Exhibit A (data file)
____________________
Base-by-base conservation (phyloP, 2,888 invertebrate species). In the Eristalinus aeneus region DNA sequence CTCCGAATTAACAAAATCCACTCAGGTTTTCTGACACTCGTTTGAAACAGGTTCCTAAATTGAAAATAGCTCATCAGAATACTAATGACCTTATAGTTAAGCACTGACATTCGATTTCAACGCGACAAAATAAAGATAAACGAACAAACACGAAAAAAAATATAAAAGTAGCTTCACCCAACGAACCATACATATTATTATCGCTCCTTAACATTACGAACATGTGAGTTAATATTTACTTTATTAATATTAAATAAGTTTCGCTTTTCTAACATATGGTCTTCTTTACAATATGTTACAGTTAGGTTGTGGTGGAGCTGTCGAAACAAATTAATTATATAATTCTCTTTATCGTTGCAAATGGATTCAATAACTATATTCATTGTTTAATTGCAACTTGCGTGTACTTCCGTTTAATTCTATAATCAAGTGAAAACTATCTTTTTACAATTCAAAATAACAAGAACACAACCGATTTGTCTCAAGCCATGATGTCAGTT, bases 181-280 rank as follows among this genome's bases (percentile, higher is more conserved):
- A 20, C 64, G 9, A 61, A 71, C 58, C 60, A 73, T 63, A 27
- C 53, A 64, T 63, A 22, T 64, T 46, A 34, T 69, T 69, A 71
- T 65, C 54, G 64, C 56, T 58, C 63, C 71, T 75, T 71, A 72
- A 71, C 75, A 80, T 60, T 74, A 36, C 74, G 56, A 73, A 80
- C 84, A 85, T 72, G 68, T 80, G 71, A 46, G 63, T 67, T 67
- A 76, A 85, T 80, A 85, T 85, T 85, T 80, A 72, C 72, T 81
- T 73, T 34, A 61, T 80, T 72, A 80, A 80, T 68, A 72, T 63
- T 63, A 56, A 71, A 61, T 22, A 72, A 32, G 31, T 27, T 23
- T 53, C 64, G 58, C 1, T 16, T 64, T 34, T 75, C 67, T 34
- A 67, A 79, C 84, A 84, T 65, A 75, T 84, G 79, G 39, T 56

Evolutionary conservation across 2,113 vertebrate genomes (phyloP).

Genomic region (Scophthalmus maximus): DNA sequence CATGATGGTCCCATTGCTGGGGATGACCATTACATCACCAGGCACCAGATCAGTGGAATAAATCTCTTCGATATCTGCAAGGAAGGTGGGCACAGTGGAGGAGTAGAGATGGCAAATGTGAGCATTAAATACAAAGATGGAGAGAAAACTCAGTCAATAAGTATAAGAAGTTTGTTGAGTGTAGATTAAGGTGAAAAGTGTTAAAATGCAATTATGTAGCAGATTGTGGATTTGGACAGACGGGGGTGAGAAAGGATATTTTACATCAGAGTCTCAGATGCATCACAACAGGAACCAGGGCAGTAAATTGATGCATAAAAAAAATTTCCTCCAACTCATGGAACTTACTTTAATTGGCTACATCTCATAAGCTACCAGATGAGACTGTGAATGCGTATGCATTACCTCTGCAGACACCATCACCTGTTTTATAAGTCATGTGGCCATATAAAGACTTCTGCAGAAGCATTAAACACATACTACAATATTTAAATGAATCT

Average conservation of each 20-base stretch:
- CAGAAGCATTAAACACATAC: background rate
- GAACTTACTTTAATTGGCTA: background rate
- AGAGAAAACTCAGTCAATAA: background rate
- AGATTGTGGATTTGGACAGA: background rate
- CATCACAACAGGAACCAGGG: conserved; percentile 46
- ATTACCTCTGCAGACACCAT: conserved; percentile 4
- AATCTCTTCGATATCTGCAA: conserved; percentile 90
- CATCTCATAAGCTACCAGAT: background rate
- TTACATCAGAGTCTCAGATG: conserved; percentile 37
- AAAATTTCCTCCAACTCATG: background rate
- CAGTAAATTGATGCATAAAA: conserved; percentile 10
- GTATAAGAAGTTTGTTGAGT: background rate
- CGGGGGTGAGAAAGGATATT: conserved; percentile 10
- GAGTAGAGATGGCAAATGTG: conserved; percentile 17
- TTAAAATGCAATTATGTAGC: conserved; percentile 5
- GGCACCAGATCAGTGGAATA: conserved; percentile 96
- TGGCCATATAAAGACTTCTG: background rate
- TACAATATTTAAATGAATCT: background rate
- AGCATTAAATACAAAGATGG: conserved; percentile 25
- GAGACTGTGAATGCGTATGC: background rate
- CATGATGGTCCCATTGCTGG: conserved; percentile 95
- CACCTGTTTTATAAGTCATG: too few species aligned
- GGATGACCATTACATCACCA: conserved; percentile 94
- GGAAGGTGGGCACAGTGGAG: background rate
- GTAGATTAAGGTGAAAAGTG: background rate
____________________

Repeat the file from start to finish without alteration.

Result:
Base-by-base conservation (phyloP, 2,888 invertebrate species). In the Eristalinus aeneus region DNA sequence CTCCGAATTAACAAAATCCACTCAGGTTTTCTGACACTCGTTTGAAACAGGTTCCTAAATTGAAAATAGCTCATCAGAATACTAATGACCTTATAGTTAAGCACTGACATTCGATTTCAACGCGACAAAATAAAGATAAACGAACAAACACGAAAAAAAATATAAAAGTAGCTTCACCCAACGAACCATACATATTATTATCGCTCCTTAACATTACGAACATGTGAGTTAATATTTACTTTATTAATATTAAATAAGTTTCGCTTTTCTAACATATGGTCTTCTTTACAATATGTTACAGTTAGGTTGTGGTGGAGCTGTCGAAACAAATTAATTATATAATTCTCTTTATCGTTGCAAATGGATTCAATAACTATATTCATTGTTTAATTGCAACTTGCGTGTACTTCCGTTTAATTCTATAATCAAGTGAAAACTATCTTTTTACAATTCAAAATAACAAGAACACAACCGATTTGTCTCAAGCCATGATGTCAGTT, bases 181-280 rank as follows among this genome's bases (percentile, higher is more conserved):
- A 20, C 64, G 9, A 61, A 71, C 58, C 60, A 73, T 63, A 27
- C 53, A 64, T 63, A 22, T 64, T 46, A 34, T 69, T 69, A 71
- T 65, C 54, G 64, C 56, T 58, C 63, C 71, T 75, T 71, A 72
- A 71, C 75, A 80, T 60, T 74, A 36, C 74, G 56, A 73, A 80
- C 84, A 85, T 72, G 68, T 80, G 71, A 46, G 63, T 67, T 67
- A 76, A 85, T 80, A 85, T 85, T 85, T 80, A 72, C 72, T 81
- T 73, T 34, A 61, T 80, T 72, A 80, A 80, T 68, A 72, T 63
- T 63, A 56, A 71, A 61, T 22, A 72, A 32, G 31, T 27, T 23
- T 53, C 64, G 58, C 1, T 16, T 64, T 34, T 75, C 67, T 34
- A 67, A 79, C 84, A 84, T 65, A 75, T 84, G 79, G 39, T 56

Evolutionary conservation across 2,113 vertebrate genomes (phyloP).

Genomic region (Scophthalmus maximus): DNA sequence CATGATGGTCCCATTGCTGGGGATGACCATTACATCACCAGGCACCAGATCAGTGGAATAAATCTCTTCGATATCTGCAAGGAAGGTGGGCACAGTGGAGGAGTAGAGATGGCAAATGTGAGCATTAAATACAAAGATGGAGAGAAAACTCAGTCAATAAGTATAAGAAGTTTGTTGAGTGTAGATTAAGGTGAAAAGTGTTAAAATGCAATTATGTAGCAGATTGTGGATTTGGACAGACGGGGGTGAGAAAGGATATTTTACATCAGAGTCTCAGATGCATCACAACAGGAACCAGGGCAGTAAATTGATGCATAAAAAAAATTTCCTCCAACTCATGGAACTTACTTTAATTGGCTACATCTCATAAGCTACCAGATGAGACTGTGAATGCGTATGCATTACCTCTGCAGACACCATCACCTGTTTTATAAGTCATGTGGCCATATAAAGACTTCTGCAGAAGCATTAAACACATACTACAATATTTAAATGAATCT

Average conservation of each 20-base stretch:
- CAGAAGCATTAAACACATAC: background rate
- GAACTTACTTTAATTGGCTA: background rate
- AGAGAAAACTCAGTCAATAA: background rate
- AGATTGTGGATTTGGACAGA: background rate
- CATCACAACAGGAACCAGGG: conserved; percentile 46
- ATTACCTCTGCAGACACCAT: conserved; percentile 4
- AATCTCTTCGATATCTGCAA: conserved; percentile 90
- CATCTCATAAGCTACCAGAT: background rate
- TTACATCAGAGTCTCAGATG: conserved; percentile 37
- AAAATTTCCTCCAACTCATG: background rate
- CAGTAAATTGATGCATAAAA: conserved; percentile 10
- GTATAAGAAGTTTGTTGAGT: background rate
- CGGGGGTGAGAAAGGATATT: conserved; percentile 10
- GAGTAGAGATGGCAAATGTG: conserved; percentile 17
- TTAAAATGCAATTATGTAGC: conserved; percentile 5
- GGCACCAGATCAGTGGAATA: conserved; percentile 96
- TGGCCATATAAAGACTTCTG: background rate
- TACAATATTTAAATGAATCT: background rate
- AGCATTAAATACAAAGATGG: conserved; percentile 25
- GAGACTGTGAATGCGTATGC: background rate
- CATGATGGTCCCATTGCTGG: conserved; percentile 95
- CACCTGTTTTATAAGTCATG: too few species aligned
- GGATGACCATTACATCACCA: conserved; percentile 94
- GGAAGGTGGGCACAGTGGAG: background rate
- GTAGATTAAGGTGAAAAGTG: background rate